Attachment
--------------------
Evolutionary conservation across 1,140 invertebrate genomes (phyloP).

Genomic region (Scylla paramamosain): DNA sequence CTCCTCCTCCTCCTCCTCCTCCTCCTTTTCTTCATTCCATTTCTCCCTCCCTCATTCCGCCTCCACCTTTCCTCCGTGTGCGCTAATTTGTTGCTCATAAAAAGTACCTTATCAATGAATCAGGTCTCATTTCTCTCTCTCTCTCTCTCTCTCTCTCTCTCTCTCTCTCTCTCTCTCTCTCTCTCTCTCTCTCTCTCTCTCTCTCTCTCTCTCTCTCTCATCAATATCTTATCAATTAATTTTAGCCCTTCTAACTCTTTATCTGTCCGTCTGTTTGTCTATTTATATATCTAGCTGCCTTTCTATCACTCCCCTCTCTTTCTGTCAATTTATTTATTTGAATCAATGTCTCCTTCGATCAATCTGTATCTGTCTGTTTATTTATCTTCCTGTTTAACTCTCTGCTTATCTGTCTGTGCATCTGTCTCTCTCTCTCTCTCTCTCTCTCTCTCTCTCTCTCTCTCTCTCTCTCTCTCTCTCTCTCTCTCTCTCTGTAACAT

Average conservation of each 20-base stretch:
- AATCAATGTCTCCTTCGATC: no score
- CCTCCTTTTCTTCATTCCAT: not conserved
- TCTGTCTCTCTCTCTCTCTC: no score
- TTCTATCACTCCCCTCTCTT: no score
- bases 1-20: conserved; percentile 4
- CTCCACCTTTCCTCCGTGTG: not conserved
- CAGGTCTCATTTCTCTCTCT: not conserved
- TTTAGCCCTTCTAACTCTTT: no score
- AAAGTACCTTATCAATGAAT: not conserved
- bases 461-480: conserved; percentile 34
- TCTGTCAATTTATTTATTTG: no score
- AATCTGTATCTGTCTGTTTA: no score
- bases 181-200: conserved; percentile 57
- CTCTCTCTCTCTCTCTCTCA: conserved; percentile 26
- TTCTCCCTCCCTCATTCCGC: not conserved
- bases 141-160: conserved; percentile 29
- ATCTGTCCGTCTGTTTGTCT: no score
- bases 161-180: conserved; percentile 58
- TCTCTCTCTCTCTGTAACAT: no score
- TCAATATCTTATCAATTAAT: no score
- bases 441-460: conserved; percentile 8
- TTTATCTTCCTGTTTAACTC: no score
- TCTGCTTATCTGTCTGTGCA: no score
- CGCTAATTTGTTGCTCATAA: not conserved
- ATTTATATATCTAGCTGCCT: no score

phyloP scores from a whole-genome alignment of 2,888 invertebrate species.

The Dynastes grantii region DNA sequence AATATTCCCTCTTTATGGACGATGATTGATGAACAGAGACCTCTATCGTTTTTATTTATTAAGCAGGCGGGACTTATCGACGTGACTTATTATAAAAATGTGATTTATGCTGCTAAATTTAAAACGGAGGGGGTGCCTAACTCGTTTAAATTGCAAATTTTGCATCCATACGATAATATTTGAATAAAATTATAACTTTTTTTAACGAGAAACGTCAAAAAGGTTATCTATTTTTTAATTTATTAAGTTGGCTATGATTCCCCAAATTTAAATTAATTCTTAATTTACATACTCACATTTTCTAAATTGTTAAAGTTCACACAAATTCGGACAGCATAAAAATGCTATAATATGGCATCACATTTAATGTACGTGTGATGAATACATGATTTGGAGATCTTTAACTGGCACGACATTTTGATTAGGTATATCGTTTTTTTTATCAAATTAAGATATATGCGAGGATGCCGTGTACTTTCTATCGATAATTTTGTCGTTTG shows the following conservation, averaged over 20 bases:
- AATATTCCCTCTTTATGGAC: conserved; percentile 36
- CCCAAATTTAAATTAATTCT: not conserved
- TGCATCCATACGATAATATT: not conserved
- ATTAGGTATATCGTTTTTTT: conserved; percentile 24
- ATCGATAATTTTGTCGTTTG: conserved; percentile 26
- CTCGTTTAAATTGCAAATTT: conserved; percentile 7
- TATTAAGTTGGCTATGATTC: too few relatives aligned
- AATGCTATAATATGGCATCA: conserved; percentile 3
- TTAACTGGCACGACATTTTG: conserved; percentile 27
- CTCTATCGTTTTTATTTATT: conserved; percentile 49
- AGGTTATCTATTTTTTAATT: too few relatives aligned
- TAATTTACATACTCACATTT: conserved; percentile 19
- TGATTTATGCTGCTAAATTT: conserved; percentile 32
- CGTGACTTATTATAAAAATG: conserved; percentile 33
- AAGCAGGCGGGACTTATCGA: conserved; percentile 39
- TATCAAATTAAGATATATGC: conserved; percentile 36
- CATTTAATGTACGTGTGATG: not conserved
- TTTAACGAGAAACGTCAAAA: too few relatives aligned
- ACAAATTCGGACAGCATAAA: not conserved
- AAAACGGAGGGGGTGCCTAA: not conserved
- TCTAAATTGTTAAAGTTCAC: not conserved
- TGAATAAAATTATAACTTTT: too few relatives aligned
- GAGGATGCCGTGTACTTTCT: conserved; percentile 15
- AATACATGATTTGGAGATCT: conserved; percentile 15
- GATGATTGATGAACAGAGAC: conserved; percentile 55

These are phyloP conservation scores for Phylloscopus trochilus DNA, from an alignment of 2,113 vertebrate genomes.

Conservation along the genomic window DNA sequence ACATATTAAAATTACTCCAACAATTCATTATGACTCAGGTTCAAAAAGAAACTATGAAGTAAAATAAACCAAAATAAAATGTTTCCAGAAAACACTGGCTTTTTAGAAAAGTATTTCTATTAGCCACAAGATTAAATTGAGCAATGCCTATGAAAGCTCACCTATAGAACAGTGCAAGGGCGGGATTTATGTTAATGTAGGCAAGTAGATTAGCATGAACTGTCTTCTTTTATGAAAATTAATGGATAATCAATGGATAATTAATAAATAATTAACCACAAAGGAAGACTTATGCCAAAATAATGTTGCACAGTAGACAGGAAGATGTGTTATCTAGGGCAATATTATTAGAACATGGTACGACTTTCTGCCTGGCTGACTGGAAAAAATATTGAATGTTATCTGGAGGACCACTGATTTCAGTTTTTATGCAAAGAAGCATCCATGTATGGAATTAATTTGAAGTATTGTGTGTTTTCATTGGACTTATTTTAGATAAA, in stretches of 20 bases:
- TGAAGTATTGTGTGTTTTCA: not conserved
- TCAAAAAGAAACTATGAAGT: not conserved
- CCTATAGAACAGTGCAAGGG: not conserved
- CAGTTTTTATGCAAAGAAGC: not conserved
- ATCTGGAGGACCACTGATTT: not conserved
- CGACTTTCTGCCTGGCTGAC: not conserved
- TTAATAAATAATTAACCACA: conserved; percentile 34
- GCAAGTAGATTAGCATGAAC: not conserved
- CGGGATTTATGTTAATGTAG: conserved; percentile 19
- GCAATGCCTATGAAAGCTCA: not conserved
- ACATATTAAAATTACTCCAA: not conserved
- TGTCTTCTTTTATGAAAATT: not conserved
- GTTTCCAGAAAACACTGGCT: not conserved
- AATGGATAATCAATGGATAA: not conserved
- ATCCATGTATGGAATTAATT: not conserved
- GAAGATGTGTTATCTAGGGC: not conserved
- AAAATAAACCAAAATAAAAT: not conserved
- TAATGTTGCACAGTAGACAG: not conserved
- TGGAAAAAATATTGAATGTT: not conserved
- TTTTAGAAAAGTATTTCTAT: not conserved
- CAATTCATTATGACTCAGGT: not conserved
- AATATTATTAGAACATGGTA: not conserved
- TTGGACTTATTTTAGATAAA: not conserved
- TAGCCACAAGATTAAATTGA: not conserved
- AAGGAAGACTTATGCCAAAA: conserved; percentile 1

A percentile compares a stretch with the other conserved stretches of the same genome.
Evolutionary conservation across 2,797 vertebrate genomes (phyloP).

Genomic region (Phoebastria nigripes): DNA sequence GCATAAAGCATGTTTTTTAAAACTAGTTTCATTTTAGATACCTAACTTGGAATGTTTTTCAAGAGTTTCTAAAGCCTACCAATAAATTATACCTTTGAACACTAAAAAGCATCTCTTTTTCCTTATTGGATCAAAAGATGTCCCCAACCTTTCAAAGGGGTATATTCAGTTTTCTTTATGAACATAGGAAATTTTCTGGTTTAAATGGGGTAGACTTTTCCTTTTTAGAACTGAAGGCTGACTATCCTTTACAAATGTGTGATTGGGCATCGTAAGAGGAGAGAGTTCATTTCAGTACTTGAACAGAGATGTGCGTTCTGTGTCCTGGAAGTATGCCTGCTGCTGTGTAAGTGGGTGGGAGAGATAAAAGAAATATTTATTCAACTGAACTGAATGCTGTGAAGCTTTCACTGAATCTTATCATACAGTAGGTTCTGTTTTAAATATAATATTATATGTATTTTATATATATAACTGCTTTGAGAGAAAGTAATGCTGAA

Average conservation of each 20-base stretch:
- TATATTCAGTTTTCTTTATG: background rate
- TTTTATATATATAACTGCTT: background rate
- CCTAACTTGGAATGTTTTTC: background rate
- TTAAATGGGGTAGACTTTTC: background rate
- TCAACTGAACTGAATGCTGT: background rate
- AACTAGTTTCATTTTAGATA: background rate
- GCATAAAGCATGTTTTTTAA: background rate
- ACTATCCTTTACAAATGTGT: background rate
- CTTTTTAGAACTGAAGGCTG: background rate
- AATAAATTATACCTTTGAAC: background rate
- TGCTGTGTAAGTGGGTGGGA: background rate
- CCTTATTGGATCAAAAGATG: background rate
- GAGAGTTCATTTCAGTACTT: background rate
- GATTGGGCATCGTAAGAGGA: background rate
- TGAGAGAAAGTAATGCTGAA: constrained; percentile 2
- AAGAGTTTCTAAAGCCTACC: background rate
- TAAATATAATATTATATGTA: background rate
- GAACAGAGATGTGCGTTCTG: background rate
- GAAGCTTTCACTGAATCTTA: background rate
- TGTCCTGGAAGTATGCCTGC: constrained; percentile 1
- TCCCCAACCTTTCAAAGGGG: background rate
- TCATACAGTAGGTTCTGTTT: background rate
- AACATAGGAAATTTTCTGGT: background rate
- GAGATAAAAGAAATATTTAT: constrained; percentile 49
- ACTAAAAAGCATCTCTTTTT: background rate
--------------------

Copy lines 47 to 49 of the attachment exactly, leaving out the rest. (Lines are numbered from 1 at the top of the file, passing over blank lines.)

- CATTTAATGTACGTGTGATG: not conserved
- TTTAACGAGAAACGTCAAAA: too few relatives aligned
- ACAAATTCGGACAGCATAAA: not conserved